Link Davis

Let the Good Times Roll, 1948-1963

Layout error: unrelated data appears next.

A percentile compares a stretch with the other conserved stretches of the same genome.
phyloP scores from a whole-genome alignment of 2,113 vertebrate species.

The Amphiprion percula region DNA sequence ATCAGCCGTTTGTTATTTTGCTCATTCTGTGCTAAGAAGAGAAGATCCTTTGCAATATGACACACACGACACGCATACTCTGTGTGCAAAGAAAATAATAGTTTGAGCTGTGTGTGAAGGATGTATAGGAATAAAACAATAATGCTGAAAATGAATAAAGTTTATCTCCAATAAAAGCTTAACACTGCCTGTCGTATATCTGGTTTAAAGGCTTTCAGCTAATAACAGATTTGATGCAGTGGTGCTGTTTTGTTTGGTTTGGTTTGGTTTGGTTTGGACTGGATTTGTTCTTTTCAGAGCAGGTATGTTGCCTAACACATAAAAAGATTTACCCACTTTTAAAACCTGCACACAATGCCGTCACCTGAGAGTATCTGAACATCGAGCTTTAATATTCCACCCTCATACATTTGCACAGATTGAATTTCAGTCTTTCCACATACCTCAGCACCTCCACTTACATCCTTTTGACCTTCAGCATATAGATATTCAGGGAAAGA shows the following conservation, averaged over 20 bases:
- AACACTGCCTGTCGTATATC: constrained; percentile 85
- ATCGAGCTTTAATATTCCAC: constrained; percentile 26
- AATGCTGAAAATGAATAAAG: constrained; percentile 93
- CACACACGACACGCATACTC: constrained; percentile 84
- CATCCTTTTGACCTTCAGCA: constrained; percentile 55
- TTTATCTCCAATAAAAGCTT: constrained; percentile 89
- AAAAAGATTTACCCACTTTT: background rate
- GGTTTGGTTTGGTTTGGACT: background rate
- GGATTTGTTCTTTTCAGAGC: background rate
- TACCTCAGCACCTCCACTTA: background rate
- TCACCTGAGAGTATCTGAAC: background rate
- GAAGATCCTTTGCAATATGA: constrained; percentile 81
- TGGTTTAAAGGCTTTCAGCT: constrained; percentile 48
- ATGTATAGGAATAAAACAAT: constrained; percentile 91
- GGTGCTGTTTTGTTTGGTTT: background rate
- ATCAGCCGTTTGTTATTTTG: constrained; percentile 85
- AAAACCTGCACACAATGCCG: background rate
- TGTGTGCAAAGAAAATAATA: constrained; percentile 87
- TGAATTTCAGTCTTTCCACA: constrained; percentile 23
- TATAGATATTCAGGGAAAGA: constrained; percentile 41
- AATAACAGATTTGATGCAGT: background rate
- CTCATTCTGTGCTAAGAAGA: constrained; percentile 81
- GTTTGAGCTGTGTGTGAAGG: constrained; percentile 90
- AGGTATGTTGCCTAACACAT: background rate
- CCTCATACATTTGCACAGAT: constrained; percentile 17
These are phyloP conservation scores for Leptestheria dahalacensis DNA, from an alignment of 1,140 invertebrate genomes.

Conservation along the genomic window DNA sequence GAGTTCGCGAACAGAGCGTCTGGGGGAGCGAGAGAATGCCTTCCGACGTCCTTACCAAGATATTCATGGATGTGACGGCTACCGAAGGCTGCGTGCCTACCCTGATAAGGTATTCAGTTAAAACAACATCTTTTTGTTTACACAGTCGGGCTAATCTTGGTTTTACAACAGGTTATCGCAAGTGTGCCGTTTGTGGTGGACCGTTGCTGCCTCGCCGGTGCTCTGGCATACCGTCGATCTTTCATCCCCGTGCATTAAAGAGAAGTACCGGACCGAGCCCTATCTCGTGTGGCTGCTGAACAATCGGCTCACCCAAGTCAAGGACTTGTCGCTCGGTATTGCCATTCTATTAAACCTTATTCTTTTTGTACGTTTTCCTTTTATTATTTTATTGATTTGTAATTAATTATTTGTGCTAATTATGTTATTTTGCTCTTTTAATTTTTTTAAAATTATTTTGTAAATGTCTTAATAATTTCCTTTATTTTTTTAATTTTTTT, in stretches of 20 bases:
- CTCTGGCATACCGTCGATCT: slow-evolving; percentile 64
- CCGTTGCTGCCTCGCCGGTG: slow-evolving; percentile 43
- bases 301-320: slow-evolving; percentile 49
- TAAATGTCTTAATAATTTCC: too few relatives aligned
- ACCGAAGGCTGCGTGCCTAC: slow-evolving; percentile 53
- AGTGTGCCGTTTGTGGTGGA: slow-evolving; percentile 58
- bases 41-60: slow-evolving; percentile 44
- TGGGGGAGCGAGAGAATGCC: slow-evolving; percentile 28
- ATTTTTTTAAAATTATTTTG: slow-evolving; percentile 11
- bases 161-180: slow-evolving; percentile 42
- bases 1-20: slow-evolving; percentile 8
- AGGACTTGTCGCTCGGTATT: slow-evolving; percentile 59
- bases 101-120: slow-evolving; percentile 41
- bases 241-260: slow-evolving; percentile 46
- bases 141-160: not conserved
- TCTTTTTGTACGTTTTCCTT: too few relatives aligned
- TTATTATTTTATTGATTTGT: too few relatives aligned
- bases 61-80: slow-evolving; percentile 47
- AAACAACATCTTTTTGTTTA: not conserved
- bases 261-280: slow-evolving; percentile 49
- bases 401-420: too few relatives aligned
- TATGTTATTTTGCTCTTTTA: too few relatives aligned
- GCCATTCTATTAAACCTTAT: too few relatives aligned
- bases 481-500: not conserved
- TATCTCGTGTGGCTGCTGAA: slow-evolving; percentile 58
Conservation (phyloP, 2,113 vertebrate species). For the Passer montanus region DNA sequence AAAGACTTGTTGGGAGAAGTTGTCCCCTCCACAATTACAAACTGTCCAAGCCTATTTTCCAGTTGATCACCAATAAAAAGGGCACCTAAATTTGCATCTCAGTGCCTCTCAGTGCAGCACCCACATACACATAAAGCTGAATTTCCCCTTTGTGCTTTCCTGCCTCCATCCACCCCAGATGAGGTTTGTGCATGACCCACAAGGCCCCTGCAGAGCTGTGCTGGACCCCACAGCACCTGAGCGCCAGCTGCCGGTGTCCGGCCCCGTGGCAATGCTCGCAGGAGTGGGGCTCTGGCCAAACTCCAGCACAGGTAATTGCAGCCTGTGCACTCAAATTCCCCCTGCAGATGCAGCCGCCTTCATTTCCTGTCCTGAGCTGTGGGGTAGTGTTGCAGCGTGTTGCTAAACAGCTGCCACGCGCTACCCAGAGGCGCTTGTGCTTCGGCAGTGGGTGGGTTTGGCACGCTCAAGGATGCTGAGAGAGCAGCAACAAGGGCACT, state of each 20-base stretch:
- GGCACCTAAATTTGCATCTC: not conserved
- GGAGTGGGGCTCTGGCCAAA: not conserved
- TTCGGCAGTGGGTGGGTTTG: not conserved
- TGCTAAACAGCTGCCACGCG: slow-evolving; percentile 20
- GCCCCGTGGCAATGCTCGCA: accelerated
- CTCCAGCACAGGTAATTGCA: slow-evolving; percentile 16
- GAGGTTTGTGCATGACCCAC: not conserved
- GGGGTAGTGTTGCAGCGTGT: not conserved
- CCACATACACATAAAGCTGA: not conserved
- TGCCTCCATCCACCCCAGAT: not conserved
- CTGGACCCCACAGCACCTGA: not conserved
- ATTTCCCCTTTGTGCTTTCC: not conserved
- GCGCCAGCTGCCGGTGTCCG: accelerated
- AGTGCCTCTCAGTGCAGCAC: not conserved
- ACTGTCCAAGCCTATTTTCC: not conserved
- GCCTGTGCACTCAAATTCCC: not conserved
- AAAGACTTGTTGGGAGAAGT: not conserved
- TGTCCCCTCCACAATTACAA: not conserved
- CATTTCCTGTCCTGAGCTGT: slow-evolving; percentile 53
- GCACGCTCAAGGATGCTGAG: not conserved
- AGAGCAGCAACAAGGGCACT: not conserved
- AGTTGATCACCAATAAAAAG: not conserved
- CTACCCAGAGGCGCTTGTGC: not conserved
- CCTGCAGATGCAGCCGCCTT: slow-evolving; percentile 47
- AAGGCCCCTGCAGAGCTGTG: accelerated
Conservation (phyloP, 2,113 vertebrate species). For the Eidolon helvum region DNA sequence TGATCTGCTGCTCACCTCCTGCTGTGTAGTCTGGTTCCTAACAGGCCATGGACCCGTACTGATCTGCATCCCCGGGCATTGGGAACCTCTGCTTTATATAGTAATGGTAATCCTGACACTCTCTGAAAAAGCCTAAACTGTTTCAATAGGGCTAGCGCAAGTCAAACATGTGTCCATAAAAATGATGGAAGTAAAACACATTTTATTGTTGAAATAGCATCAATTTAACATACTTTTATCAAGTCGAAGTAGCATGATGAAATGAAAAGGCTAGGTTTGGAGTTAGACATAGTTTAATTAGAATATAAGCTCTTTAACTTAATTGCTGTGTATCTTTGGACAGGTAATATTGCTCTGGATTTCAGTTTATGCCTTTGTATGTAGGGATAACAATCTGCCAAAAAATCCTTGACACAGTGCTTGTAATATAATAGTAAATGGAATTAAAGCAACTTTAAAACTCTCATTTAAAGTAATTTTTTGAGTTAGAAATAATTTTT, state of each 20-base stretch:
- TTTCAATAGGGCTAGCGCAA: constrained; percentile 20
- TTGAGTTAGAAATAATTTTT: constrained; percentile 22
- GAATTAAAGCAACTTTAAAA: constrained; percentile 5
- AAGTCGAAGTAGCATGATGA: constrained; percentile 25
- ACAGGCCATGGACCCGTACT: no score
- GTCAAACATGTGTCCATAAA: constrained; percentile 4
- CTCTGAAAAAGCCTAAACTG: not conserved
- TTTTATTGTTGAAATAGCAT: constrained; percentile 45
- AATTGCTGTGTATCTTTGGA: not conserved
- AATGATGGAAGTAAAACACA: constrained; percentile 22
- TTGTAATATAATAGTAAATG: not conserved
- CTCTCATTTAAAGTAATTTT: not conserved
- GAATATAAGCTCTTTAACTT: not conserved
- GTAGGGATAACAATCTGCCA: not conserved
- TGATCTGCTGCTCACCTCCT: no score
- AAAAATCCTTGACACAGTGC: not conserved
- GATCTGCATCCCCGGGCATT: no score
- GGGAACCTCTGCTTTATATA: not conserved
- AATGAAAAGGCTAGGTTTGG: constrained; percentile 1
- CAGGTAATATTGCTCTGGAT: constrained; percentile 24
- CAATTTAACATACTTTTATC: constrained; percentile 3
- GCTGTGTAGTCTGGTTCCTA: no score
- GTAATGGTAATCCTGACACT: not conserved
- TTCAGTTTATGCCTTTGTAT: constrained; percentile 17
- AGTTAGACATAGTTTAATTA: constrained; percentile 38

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Given the sheer length of Link Davis' career, it's surprising that this 20-track CD, covering highlights across 15 years of recording, is the only compilation out on him -- on the other hand, the diversity of his music also makes it difficult to quantify in a single survey. The selection covers Davis' own recordings, done for Gold Star, Nucraft, Starday, and Allstar, as well as records on which he played and sang, either backup behind Floyd Tillman or lead with Benny Leaders and the Western Rangers, or was working under the pseudonym of "The Harmonica Kid." The sound is a mix of Cajun and honky tonk, leaning toward rockabilly as the '50s sides advance, intermingled with elements of country blues -- "O.P.S. Blues," credited to the 102 Ranch Boys, is an extraordinary piece of topical white blues that's almost a throwback to the Depression-era in purpose and style; it's juxtaposed with the jaunty, Cajun-flavored "Coo-Coo-Coo," which contains a gorgeous fiddle workout. The real treat for rock & roll historians, however, will be "Grasshopper," a 1955 piece of Cajun-style rockabilly that was probably a little too deep Southern to have caught on more than regionally, but would delight any fan of Sun-era Elvis Presley or Carl Perkins. Much of what Davis did over the next few years, as represented here, moved between blues, rockabilly, and country, culminating with "Beatle Bug," a 1962 instrumental credited to "The Man With the Buzzin' Sax." The makers of this collection have done their best to be comprehensive, but as this is not an authorized release (coming out of the Czech Republic by way of England), there is a mild deficiency in the sound; the sources for the early material were clearly discs -- clean ones to be sure, but definitely not studio master quality. The notes are thorough enough to make up for some of the sonic drawbacks, and one shouldn't question the quality of releases like this too extensively -- rather, we should be glad to have it.

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